Wednesday, April 23, 2008

New Report on "Democracy at Risk"

Today the Forum for Education and Democracy released an important new report on the 25th anniversary of the release of "A Nation at Risk." Entitled "Democracy at Risk: The Need for a New Federal Role in Education," the report--written by Linda Darling-Hammond, George Wood, Beth Glenn, Carl Glickman, Wendy D. Puriefoy, Sharon Robinson, Judith Browne-Dianis, John Goodlad, Gloria Ladson-Billings, Deborah Meier, Larry Myatt, Pedro Noguera, Nancy Sizer, Ted Sizer, and Angela Valenzuela--argues strenuously for a new approach to education at the Federal level.

The authors write:

"We do not provide equal access to a high-quality education to every child in this nation. And even though we have made strides in this direction, we have miles to go before this task is complete. There is a pressing need to redesign our schools to meet the demands of a global 21st century society in which knowledge and technology are changing at a breath-taking pace, and new forms of education are essential for individual and societal survival. Yet, our current policy strategies are constraining rather than enabling the educational innovation our school system needs. Indeed, the path we are pursuing promises to leave our schools, as well as our children, behind."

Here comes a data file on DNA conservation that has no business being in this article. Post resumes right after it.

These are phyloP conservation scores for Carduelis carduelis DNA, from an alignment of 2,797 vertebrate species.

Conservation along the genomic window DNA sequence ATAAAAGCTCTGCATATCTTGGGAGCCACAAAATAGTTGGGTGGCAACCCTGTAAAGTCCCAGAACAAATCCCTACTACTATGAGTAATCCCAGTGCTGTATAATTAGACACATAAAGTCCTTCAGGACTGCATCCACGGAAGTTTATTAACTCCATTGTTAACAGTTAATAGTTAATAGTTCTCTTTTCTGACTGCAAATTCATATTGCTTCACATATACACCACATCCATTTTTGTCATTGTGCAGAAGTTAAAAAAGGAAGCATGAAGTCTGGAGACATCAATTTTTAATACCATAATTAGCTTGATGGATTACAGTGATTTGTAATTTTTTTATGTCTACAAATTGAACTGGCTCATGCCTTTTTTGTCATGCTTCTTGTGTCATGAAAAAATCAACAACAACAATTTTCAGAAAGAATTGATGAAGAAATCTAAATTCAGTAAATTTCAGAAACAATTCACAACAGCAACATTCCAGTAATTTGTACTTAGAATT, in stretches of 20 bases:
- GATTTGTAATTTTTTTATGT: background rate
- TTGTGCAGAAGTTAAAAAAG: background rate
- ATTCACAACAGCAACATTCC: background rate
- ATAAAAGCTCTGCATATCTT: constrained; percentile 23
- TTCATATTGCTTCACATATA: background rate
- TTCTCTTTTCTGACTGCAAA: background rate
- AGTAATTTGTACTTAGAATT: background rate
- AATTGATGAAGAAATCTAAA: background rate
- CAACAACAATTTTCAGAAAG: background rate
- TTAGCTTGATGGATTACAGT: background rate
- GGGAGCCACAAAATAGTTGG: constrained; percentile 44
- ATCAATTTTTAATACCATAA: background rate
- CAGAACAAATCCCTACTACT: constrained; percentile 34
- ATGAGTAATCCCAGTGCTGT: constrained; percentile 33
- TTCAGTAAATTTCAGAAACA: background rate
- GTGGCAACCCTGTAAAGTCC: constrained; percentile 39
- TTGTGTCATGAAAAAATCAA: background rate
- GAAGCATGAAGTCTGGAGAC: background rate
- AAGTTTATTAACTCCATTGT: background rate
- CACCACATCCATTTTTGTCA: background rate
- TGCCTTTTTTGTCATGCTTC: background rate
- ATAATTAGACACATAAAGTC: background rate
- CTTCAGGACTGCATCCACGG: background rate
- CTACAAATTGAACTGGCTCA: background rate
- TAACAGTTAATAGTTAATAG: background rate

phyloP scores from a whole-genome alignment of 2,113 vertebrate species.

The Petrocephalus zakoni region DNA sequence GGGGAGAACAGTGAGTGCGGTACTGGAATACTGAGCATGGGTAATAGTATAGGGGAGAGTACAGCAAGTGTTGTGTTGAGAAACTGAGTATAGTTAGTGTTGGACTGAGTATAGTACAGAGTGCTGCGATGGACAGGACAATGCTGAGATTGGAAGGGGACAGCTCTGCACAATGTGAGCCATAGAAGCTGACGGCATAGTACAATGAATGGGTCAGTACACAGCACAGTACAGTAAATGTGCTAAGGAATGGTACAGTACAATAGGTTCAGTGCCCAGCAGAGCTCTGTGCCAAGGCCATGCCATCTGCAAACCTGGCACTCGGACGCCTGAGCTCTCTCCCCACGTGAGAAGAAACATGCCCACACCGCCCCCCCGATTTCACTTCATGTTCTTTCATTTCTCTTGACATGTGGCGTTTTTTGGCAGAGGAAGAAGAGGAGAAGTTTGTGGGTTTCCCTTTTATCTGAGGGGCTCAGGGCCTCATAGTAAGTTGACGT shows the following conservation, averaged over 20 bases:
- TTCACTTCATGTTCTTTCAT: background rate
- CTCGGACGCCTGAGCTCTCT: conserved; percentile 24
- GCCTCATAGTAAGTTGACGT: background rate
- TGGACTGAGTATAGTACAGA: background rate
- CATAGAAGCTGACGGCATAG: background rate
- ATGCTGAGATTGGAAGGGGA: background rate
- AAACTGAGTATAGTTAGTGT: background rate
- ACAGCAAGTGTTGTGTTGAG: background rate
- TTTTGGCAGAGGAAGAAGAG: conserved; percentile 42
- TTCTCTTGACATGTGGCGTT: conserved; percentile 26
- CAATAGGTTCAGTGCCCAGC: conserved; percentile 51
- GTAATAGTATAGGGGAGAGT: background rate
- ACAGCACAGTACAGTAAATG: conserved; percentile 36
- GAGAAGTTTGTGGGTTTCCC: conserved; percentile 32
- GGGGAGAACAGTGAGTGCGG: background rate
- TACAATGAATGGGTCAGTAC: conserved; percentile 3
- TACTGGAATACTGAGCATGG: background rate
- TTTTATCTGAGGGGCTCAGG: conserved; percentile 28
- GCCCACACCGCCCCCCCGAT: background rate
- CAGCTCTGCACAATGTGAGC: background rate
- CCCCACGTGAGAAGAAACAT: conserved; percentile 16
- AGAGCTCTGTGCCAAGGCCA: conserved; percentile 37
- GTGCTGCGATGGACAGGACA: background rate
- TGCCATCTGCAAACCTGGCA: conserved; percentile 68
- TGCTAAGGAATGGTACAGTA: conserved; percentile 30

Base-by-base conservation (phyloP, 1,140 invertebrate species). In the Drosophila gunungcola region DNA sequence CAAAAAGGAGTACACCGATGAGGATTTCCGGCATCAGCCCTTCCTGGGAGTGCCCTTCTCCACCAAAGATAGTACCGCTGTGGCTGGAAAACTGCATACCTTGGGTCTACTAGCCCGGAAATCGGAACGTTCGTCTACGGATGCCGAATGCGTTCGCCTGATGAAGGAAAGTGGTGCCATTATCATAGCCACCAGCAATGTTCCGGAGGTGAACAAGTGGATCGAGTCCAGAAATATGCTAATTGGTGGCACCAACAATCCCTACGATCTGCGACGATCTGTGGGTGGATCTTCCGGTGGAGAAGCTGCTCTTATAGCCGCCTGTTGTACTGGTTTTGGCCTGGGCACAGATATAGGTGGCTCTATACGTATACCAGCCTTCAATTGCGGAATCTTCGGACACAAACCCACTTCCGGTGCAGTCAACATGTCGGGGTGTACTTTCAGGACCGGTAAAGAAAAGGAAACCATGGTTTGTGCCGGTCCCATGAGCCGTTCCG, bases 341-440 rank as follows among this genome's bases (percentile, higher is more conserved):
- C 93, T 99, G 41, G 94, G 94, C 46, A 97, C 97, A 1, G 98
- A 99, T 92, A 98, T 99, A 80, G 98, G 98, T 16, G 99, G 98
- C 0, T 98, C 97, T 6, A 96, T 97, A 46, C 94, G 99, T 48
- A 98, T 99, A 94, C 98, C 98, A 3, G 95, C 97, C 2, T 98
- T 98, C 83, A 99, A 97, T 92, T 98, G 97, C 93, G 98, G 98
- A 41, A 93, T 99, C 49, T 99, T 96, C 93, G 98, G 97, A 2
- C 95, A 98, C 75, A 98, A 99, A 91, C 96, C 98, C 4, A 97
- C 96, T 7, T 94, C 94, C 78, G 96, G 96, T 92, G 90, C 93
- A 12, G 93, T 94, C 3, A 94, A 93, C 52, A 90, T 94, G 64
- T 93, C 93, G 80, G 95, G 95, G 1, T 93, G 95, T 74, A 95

While the report notes that some innovations have been fostered "on the margins," such as the New Technology High School in Sacramento, California, the overall approach has been to maintain "a compliance-andcontrol regulatory approach that holds the bulk of the system in place, trapping most schools within the constraints of a factory model designed a century ago for another purpose."

The report specifically attacks the No Child Left Behind approach that uses "compliance checklists" instead of true reform initiatives. "Rather than providing access to new programs, technologies, and supports that could dramatically change schools and communities, the law has been managed in ways that push schools back to out-of-date notions of learning and stifle the use of new technologies."

[One example of the ways that NCLB stifles the use of new technologies is the ways in which it forces many schools--particularly those with high numbers of poor and minority children--to focus the curriculum exclusively on "drill" in so-called "basic skills," rather than the type of higher-order thinking tasks and inquiry-based problem solving that new technologies foster.]

The report cites statistics showing that reading improvement under NCLB has been slower than before the law was enacted, that high school graduation rates have started to decline again, that pverty rates among children in the US are the highest in the industrialized world, that the US ranking on international tests has plummeted, that "trust" and "community involvement" among people in the US is in rapid decline, and that increased expenditures on the prison system have far out-paced increases in spending on education.

The report draws a link between the poor quality of education in the US and the poor quality of democracy: